So what would you call one who plays or tries out enough game types (and localized DM features) that moving from one rule set to another is seen as needless change.
The game isn’t so much about the system as it is the characters and storyline.
And if that is the case, why spend $$$ on new and improved rules that don’t really make anything new or improved.
By the same token, there is little resistance to open rules that can be adopted if that is deemed best…
So - the one new 4th ed feature that I think will be interesting in D&D is the minion - that I’ve admittedly seen just a little bit about.
It looks a whole lot like part of the TORG system that I thought had merit;-) http://en.wikipedia.org/wiki/Torg
Or, you know, we might just play an older edition because *gasp* *shock* *horror* we happen to enjoy the game we’re playing and don’t feel the need to move on.
I’ve often heard the sunk cost fallacy quoted as an argument for adoption of a different game system to the one you’ve already invested in. Thing is, when applied too broadly it becomes the ‘sunk cost fallacy fallacy’. I know you’ve added the caveat “even if it would be cheaper or better to abandon it for a new option”, but I think this point is worth expanding on because I tire of having people bandy the phrase ‘sunk cost fallacy’ about as if were some magic counter-argument.
Sunk cost applies to situations where you have made a bad investment, but are continuing to throw time and money after it because of what you’ve already spent, instead of cutting your losses. Classic example: Someone continuing to gorge themselves beyond the point where they are enjoying the experience because they have paid for an ‘all-you-can-eat’ meal and they want ‘value for money’.
But ‘sunk cost fallacy’ doesn’t apply to situations where you have sunk your costs into something the performance of which you are happy with and which promises to continue performing well into the future and deliver pleasing results.
Remember that costs sunk into collections of rulebooks for a system are the tip of the iceberg. The biggest investment in a long-running campaign is world-building and character-building. Even pre-published settings require a great deal of work to put flesh on their bones.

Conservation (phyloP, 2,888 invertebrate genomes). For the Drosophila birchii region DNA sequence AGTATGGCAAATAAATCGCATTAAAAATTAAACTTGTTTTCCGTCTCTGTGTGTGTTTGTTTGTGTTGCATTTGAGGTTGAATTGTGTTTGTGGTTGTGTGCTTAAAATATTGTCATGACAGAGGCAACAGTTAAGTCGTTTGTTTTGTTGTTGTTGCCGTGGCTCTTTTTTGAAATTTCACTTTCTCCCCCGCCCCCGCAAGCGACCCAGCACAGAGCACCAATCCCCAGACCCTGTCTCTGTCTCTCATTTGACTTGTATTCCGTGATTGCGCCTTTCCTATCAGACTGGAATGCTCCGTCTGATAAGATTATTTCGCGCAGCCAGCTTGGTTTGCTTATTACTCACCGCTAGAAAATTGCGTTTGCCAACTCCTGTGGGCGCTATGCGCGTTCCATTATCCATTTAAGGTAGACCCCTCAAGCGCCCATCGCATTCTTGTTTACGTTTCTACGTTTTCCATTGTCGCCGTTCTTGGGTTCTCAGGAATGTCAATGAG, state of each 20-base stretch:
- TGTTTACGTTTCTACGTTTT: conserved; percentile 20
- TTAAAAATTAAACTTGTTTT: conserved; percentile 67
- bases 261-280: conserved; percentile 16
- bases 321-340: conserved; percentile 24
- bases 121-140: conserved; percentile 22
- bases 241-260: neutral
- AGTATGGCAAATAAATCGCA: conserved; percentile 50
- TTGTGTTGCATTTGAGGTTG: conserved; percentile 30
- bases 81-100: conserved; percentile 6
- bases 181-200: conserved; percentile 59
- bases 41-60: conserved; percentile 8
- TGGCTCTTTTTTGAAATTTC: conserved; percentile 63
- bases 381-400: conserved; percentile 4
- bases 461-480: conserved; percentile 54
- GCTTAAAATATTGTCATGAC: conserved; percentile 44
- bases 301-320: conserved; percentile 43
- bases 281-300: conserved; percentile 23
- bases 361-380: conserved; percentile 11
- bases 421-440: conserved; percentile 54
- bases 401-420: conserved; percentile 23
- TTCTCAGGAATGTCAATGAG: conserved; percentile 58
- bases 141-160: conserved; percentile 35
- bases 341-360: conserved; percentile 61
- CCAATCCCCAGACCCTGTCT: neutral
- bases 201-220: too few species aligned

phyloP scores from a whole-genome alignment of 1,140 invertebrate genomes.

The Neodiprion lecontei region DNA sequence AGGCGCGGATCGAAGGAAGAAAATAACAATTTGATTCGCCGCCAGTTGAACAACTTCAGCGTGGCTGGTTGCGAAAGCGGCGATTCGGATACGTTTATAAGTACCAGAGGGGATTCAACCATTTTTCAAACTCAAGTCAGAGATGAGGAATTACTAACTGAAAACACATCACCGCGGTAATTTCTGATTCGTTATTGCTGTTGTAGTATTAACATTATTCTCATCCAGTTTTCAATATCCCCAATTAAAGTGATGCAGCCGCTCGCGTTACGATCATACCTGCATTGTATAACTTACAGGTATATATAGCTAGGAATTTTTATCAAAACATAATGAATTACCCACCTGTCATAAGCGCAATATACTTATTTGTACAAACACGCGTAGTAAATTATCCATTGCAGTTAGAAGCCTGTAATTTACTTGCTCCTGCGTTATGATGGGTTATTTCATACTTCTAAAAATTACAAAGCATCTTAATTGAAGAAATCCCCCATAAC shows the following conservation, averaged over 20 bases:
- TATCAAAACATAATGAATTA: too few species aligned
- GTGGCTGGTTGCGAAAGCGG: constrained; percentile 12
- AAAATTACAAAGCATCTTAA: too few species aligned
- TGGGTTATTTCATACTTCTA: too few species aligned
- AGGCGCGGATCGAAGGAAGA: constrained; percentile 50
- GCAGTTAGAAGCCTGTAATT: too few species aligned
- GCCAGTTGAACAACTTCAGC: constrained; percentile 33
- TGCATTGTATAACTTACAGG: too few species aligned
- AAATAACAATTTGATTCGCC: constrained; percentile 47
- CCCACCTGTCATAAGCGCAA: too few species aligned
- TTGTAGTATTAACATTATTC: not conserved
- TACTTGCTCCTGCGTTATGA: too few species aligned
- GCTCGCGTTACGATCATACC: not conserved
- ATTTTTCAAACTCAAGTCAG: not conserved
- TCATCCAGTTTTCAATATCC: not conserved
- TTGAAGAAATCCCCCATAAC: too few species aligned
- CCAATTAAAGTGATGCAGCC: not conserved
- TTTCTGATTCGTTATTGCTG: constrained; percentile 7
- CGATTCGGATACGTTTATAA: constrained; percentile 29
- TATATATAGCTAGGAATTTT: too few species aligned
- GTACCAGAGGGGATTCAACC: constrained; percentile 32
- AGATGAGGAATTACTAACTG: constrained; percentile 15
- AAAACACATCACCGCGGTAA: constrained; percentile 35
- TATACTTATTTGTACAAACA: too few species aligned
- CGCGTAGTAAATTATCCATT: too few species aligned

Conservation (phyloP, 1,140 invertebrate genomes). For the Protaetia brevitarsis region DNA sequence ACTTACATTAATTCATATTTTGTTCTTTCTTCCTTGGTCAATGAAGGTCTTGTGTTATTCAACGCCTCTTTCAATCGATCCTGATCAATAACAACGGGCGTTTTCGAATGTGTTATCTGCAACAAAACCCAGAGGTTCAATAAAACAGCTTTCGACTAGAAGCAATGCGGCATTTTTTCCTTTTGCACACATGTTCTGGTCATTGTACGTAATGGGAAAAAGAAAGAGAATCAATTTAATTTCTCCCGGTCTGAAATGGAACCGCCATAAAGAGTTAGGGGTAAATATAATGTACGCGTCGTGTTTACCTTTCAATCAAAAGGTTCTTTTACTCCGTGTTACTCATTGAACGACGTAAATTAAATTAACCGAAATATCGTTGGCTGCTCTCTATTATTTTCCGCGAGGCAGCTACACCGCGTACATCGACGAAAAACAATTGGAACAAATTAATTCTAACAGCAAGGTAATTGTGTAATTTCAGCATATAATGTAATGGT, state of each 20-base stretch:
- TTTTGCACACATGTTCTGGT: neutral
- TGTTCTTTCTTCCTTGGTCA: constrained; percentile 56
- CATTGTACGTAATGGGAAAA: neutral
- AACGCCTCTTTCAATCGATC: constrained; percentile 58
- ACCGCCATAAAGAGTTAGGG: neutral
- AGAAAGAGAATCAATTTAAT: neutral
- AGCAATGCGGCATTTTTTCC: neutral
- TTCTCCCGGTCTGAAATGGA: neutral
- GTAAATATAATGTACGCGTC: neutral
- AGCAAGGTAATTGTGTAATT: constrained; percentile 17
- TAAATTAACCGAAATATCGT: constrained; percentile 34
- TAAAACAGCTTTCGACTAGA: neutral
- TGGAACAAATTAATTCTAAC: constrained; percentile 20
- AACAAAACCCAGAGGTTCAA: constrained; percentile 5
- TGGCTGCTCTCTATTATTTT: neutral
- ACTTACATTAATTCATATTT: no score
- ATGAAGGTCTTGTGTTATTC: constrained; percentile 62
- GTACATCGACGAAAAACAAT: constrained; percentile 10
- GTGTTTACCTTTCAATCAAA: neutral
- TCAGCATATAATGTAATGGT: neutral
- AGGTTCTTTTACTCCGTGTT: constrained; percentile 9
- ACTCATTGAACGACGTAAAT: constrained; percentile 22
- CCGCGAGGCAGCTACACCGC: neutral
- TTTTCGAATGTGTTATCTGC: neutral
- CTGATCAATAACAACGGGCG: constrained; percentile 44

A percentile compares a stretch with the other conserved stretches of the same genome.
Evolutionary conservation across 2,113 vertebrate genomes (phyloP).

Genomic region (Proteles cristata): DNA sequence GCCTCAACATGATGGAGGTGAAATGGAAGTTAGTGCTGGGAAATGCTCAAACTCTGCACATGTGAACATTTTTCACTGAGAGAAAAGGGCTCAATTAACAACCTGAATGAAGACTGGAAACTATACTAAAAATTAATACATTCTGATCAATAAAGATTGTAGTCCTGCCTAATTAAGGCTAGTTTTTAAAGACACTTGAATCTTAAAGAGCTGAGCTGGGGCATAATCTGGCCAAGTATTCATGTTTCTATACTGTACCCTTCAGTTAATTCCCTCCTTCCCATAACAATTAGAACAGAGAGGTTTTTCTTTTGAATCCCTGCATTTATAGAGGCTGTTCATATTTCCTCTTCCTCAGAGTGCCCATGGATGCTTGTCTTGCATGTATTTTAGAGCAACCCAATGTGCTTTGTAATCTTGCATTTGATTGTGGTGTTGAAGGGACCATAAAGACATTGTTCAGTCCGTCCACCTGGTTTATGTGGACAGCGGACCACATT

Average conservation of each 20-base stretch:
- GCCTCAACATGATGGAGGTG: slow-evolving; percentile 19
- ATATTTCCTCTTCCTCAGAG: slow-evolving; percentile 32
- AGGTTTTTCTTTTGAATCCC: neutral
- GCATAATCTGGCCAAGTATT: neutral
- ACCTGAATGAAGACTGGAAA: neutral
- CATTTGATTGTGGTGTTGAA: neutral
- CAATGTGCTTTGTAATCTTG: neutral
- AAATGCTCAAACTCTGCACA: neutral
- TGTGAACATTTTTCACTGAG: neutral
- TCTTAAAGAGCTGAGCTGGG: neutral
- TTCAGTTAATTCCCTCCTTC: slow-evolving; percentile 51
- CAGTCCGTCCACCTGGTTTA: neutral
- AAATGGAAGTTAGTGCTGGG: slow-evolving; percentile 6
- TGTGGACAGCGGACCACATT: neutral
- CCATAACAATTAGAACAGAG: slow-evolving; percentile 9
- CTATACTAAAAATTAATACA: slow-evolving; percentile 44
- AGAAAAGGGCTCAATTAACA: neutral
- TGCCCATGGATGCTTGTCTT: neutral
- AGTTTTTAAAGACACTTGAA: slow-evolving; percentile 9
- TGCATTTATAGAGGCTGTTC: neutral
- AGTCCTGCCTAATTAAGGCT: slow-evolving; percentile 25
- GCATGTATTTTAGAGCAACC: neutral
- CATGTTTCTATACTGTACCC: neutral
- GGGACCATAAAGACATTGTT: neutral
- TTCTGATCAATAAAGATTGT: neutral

Now sunk cost would certainly apply if you were no longer enjoying the setting and characters, either because you had become disillusioned with the rules or had become bored with the setting and feel the itch to move on. But if there’s still plenty of life and vigour in what you’ve got, and you have plenty of unused material in the pipeline, then you need a pretty compelling reason to abandon your existing ‘investment vehicle’.
For many roleplayers, the mere fact that the alternative game system they are offered has the same name but with a sequentially higher version number isn’t a compelling reason to abandon their setting or carry out a gigantic migration exercise. It becomes even less compelling when what they regard as the critical success factors of their existing game system (for the purposes of their setting) aren’t even present in the alternative system under consideration.
I’m a 3.5 loyalist. I don’t consider 3.5 ‘outdated’ in any manner. I really do think it is the best version of the game. That’s my opinion, it can’t be wrong.
I am however a grognard. Because sadly I do want WotC to fail miserably with 4E. I’m not proud of this and I hope to eventually move past it. But for the moment, in my view, WotC has done a massive disservice to D&D and the hobby in general.
I have also decided that I can’t in good faith buy any new Star Wars SAGA books either. I simply can not support WotC in any way.
S’funny, I have a beard, and have been playing D&D and boardgames for more than 20 years, but I’m not a Grognard. The term has come, to me, to indicate a basically conservative outlook that prefers things to not change. Reason 1, 2 and 5 don’t have much to do with being a Grognard, they’re just ways that people evaluate how they want to spend their free time, and 5 is simply subjective - depending totally on the preferences of the individual.
I’m a busy guy, with a job and kids and I’m a volunteer firefighter. Plus, I like a high-action game. I never played 3e or 3.5 because of reason 5. So for me 4e is the way to go - quick prep, lots of action, and I didn’t have any sunk cost, fallacious or otherwise.
I used to think Grognard mean “grumbly expert”. Too bad blogging and the edition wars have changed the meaning to “someone I’m sick of hearing from”.
Once I started looking at 3.5 and 4E as two completely separate games I had an easier time accepting it. Now if WOTC would only get on the ball about the features they promised around 4E launch…
God, talk about lame and cheap psihology. What on EARTH are you writing about?
We can’t dislike the new editions?
*Because we need realism in our imaginary world?
*Or because we know every single rule in the old ones?
*Or because we spent too much money on the old ones?
*Or we just plain hate it.
I read this after I read the blog about edition wars and how 3.5 fans won’t just “drop it” in threads. How is hopping up and presuming to psychoanalyze a huge number of people going to lead to peace and understanding? I guess I should be happy you allowed for the potential for option 5…but why if you’re trying to move past the animosity would you even bring up ‘grognards’, slap them with a name that has negative connotations, and provide amateur psychoanalysis?
Does anyone else notice that the majority of the comments are those who don’t like 4e justifying their dislike of the new system and getting defensive over one man’s attempt to figure out why?